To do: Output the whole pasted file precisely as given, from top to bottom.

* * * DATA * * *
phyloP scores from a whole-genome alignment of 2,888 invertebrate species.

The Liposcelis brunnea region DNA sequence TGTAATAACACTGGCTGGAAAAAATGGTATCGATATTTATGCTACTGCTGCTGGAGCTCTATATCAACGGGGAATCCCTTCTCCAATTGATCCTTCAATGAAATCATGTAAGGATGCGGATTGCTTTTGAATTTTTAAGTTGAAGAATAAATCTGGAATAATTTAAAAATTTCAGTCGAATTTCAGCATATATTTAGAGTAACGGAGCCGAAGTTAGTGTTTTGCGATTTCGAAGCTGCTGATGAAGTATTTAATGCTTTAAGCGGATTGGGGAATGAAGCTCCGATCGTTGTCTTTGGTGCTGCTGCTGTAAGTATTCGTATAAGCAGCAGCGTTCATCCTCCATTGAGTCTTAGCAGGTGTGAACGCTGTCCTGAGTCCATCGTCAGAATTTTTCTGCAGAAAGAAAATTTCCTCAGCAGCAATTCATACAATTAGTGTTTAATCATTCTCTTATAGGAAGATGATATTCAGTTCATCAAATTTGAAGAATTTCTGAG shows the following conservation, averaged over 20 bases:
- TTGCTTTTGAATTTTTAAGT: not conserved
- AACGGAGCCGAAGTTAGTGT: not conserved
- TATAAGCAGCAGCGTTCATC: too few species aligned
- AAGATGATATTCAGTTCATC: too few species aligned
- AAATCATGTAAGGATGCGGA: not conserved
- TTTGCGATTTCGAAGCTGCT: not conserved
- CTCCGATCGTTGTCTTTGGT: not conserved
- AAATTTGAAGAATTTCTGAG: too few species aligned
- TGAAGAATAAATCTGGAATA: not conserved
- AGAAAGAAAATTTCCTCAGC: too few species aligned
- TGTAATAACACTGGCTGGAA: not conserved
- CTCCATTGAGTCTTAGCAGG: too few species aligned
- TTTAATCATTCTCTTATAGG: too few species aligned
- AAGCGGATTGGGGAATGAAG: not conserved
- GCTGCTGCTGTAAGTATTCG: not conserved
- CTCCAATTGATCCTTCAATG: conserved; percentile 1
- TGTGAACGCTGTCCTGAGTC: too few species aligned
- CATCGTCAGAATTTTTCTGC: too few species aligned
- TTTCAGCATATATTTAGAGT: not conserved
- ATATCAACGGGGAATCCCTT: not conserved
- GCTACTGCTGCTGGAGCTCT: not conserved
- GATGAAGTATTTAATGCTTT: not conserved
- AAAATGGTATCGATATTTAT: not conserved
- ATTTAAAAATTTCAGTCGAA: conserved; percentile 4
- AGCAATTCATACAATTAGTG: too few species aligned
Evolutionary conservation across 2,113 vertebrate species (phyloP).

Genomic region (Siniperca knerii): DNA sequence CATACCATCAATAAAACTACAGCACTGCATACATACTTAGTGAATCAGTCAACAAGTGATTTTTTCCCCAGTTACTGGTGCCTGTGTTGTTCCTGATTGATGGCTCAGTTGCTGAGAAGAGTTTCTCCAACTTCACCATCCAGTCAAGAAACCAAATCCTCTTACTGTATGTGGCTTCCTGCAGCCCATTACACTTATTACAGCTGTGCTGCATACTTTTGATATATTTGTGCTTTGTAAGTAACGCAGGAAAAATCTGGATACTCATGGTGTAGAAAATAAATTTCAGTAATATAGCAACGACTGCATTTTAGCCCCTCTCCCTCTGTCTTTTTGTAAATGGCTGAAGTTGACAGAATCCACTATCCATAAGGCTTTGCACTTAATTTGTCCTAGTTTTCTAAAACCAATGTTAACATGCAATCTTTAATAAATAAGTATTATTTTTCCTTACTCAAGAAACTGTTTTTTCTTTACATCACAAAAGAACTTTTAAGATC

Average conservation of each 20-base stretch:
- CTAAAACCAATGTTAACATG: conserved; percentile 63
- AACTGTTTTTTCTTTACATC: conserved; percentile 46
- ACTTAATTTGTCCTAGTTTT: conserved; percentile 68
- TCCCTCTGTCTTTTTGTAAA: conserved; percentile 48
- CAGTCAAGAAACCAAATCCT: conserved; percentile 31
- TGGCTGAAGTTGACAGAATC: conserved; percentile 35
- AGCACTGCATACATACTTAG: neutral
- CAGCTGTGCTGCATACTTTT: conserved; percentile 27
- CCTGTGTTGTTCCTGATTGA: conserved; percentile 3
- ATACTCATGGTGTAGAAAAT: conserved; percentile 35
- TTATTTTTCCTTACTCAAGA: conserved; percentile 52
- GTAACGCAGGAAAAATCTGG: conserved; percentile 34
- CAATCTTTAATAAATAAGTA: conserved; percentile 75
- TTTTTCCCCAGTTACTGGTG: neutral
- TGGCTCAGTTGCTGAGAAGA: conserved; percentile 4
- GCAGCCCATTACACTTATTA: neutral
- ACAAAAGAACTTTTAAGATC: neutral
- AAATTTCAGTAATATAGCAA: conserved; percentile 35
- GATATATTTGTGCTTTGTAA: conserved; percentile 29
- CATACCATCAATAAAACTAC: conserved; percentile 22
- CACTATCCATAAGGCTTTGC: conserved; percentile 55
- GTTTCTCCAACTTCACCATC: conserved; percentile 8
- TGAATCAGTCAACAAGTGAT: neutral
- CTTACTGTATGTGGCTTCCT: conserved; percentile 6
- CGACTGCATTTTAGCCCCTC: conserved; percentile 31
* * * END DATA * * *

phyloP scores from a whole-genome alignment of 2,888 invertebrate species.

The Liposcelis brunnea region DNA sequence TGTAATAACACTGGCTGGAAAAAATGGTATCGATATTTATGCTACTGCTGCTGGAGCTCTATATCAACGGGGAATCCCTTCTCCAATTGATCCTTCAATGAAATCATGTAAGGATGCGGATTGCTTTTGAATTTTTAAGTTGAAGAATAAATCTGGAATAATTTAAAAATTTCAGTCGAATTTCAGCATATATTTAGAGTAACGGAGCCGAAGTTAGTGTTTTGCGATTTCGAAGCTGCTGATGAAGTATTTAATGCTTTAAGCGGATTGGGGAATGAAGCTCCGATCGTTGTCTTTGGTGCTGCTGCTGTAAGTATTCGTATAAGCAGCAGCGTTCATCCTCCATTGAGTCTTAGCAGGTGTGAACGCTGTCCTGAGTCCATCGTCAGAATTTTTCTGCAGAAAGAAAATTTCCTCAGCAGCAATTCATACAATTAGTGTTTAATCATTCTCTTATAGGAAGATGATATTCAGTTCATCAAATTTGAAGAATTTCTGAG shows the following conservation, averaged over 20 bases:
- TTGCTTTTGAATTTTTAAGT: not conserved
- AACGGAGCCGAAGTTAGTGT: not conserved
- TATAAGCAGCAGCGTTCATC: too few species aligned
- AAGATGATATTCAGTTCATC: too few species aligned
- AAATCATGTAAGGATGCGGA: not conserved
- TTTGCGATTTCGAAGCTGCT: not conserved
- CTCCGATCGTTGTCTTTGGT: not conserved
- AAATTTGAAGAATTTCTGAG: too few species aligned
- TGAAGAATAAATCTGGAATA: not conserved
- AGAAAGAAAATTTCCTCAGC: too few species aligned
- TGTAATAACACTGGCTGGAA: not conserved
- CTCCATTGAGTCTTAGCAGG: too few species aligned
- TTTAATCATTCTCTTATAGG: too few species aligned
- AAGCGGATTGGGGAATGAAG: not conserved
- GCTGCTGCTGTAAGTATTCG: not conserved
- CTCCAATTGATCCTTCAATG: conserved; percentile 1
- TGTGAACGCTGTCCTGAGTC: too few species aligned
- CATCGTCAGAATTTTTCTGC: too few species aligned
- TTTCAGCATATATTTAGAGT: not conserved
- ATATCAACGGGGAATCCCTT: not conserved
- GCTACTGCTGCTGGAGCTCT: not conserved
- GATGAAGTATTTAATGCTTT: not conserved
- AAAATGGTATCGATATTTAT: not conserved
- ATTTAAAAATTTCAGTCGAA: conserved; percentile 4
- AGCAATTCATACAATTAGTG: too few species aligned
Evolutionary conservation across 2,113 vertebrate species (phyloP).

Genomic region (Siniperca knerii): DNA sequence CATACCATCAATAAAACTACAGCACTGCATACATACTTAGTGAATCAGTCAACAAGTGATTTTTTCCCCAGTTACTGGTGCCTGTGTTGTTCCTGATTGATGGCTCAGTTGCTGAGAAGAGTTTCTCCAACTTCACCATCCAGTCAAGAAACCAAATCCTCTTACTGTATGTGGCTTCCTGCAGCCCATTACACTTATTACAGCTGTGCTGCATACTTTTGATATATTTGTGCTTTGTAAGTAACGCAGGAAAAATCTGGATACTCATGGTGTAGAAAATAAATTTCAGTAATATAGCAACGACTGCATTTTAGCCCCTCTCCCTCTGTCTTTTTGTAAATGGCTGAAGTTGACAGAATCCACTATCCATAAGGCTTTGCACTTAATTTGTCCTAGTTTTCTAAAACCAATGTTAACATGCAATCTTTAATAAATAAGTATTATTTTTCCTTACTCAAGAAACTGTTTTTTCTTTACATCACAAAAGAACTTTTAAGATC

Average conservation of each 20-base stretch:
- CTAAAACCAATGTTAACATG: conserved; percentile 63
- AACTGTTTTTTCTTTACATC: conserved; percentile 46
- ACTTAATTTGTCCTAGTTTT: conserved; percentile 68
- TCCCTCTGTCTTTTTGTAAA: conserved; percentile 48
- CAGTCAAGAAACCAAATCCT: conserved; percentile 31
- TGGCTGAAGTTGACAGAATC: conserved; percentile 35
- AGCACTGCATACATACTTAG: neutral
- CAGCTGTGCTGCATACTTTT: conserved; percentile 27
- CCTGTGTTGTTCCTGATTGA: conserved; percentile 3
- ATACTCATGGTGTAGAAAAT: conserved; percentile 35
- TTATTTTTCCTTACTCAAGA: conserved; percentile 52
- GTAACGCAGGAAAAATCTGG: conserved; percentile 34
- CAATCTTTAATAAATAAGTA: conserved; percentile 75
- TTTTTCCCCAGTTACTGGTG: neutral
- TGGCTCAGTTGCTGAGAAGA: conserved; percentile 4
- GCAGCCCATTACACTTATTA: neutral
- ACAAAAGAACTTTTAAGATC: neutral
- AAATTTCAGTAATATAGCAA: conserved; percentile 35
- GATATATTTGTGCTTTGTAA: conserved; percentile 29
- CATACCATCAATAAAACTAC: conserved; percentile 22
- CACTATCCATAAGGCTTTGC: conserved; percentile 55
- GTTTCTCCAACTTCACCATC: conserved; percentile 8
- TGAATCAGTCAACAAGTGAT: neutral
- CTTACTGTATGTGGCTTCCT: conserved; percentile 6
- CGACTGCATTTTAGCCCCTC: conserved; percentile 31